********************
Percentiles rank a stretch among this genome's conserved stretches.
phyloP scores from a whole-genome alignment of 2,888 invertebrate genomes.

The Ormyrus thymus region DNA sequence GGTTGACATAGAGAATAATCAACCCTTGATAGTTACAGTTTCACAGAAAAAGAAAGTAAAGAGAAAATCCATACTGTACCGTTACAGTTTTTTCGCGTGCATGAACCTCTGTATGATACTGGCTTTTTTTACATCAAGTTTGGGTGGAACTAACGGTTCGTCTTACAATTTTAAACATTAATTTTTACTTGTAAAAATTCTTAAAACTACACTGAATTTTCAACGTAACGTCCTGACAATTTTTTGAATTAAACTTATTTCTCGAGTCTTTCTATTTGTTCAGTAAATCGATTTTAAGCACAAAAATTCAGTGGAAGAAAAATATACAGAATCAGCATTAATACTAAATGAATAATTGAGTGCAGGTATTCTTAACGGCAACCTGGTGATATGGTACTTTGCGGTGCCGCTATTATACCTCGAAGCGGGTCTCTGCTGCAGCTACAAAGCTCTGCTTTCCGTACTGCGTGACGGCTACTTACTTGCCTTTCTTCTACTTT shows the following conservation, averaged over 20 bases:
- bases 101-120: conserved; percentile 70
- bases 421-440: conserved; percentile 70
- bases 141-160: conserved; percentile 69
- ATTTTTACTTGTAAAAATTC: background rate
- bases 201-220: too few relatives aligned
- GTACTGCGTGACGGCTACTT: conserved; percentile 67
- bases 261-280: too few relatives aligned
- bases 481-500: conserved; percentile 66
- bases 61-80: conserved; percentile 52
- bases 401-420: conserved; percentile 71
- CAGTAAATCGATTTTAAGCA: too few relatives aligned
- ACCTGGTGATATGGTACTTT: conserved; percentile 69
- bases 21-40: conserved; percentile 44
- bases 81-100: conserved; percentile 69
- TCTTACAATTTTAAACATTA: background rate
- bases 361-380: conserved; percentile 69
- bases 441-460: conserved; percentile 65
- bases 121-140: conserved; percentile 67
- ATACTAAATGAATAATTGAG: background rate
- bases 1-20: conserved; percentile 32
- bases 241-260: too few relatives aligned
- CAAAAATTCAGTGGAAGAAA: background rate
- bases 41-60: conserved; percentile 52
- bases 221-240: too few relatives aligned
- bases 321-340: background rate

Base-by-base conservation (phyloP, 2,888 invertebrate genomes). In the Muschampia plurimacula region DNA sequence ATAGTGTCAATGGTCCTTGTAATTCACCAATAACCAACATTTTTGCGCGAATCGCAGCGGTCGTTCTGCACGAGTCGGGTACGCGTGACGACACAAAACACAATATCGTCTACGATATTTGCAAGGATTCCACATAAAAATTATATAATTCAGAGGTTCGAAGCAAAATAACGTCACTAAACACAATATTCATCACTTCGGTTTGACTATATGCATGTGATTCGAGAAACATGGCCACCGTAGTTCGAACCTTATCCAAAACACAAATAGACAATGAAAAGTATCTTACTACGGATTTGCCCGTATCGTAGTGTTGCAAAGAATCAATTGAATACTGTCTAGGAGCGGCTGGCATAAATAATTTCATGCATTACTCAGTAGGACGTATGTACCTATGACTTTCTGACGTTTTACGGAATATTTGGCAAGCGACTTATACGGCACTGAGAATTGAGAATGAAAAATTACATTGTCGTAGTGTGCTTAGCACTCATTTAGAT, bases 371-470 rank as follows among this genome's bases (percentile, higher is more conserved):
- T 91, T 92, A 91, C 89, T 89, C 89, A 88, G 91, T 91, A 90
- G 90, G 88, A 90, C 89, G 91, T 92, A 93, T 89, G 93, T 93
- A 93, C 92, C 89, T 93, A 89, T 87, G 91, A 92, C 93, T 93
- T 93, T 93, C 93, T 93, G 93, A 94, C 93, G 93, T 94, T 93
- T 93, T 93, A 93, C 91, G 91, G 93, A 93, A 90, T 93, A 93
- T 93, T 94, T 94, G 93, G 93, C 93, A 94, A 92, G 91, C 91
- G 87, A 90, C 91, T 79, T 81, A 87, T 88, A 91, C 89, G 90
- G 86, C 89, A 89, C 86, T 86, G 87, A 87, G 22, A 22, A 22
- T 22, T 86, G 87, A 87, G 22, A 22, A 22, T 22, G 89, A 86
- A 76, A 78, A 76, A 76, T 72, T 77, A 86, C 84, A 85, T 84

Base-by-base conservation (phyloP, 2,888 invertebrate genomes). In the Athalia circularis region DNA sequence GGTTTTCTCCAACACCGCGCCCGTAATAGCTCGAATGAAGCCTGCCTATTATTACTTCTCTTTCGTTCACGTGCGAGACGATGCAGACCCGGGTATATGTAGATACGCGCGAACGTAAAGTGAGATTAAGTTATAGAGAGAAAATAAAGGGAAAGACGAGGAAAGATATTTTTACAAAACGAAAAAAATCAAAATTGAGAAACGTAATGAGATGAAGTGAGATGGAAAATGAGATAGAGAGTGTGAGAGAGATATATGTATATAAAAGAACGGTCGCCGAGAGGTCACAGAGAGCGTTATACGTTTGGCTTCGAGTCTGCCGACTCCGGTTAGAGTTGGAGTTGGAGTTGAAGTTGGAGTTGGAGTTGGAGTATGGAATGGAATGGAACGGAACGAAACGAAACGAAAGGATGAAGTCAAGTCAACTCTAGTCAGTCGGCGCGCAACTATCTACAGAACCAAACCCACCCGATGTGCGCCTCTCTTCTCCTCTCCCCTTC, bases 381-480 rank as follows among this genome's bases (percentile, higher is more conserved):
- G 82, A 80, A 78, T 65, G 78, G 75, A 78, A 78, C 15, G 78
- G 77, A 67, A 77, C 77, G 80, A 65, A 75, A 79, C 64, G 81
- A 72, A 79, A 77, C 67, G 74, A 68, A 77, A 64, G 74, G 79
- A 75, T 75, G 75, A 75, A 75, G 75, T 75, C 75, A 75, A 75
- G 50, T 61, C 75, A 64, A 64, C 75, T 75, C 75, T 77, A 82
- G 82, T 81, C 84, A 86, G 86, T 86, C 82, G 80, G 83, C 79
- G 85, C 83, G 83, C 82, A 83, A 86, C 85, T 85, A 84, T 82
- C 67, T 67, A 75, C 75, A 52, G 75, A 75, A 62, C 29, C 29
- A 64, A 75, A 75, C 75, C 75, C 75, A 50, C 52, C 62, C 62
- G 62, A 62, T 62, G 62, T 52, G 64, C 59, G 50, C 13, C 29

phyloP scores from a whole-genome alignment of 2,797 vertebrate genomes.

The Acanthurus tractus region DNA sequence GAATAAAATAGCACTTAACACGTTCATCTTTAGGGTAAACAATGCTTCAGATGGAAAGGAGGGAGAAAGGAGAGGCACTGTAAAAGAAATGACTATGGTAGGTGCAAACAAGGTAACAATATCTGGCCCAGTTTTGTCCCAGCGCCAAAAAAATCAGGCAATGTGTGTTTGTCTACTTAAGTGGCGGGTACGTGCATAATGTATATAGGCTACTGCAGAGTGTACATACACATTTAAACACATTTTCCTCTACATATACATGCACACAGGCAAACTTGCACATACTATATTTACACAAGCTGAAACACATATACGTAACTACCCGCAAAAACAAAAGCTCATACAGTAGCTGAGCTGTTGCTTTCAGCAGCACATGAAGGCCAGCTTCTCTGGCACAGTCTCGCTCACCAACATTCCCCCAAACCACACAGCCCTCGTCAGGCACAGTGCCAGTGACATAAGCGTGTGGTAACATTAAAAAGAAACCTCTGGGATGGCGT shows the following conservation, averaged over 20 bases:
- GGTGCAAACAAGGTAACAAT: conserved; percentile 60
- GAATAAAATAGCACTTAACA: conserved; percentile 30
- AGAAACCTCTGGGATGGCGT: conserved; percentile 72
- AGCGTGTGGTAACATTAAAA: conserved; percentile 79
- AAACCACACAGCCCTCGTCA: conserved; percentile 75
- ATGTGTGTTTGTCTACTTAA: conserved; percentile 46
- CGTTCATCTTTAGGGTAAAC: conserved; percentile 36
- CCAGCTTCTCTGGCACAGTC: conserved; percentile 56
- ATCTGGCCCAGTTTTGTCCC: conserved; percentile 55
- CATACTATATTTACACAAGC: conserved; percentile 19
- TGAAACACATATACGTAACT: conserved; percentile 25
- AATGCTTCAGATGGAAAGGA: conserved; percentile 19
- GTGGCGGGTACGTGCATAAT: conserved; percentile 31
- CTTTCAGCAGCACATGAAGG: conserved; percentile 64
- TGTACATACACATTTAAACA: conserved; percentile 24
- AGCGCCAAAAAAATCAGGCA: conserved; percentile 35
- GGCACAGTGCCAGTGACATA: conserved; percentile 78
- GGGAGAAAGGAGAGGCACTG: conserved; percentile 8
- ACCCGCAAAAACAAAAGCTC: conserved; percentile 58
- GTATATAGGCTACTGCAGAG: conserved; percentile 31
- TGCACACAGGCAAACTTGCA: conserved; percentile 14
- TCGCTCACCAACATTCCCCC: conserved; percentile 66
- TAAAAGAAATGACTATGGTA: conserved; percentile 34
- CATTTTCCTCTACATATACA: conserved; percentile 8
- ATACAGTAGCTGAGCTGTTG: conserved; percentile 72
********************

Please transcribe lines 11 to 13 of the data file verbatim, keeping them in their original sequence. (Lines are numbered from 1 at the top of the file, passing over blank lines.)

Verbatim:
- bases 481-500: conserved; percentile 66
- bases 61-80: conserved; percentile 52
- bases 401-420: conserved; percentile 71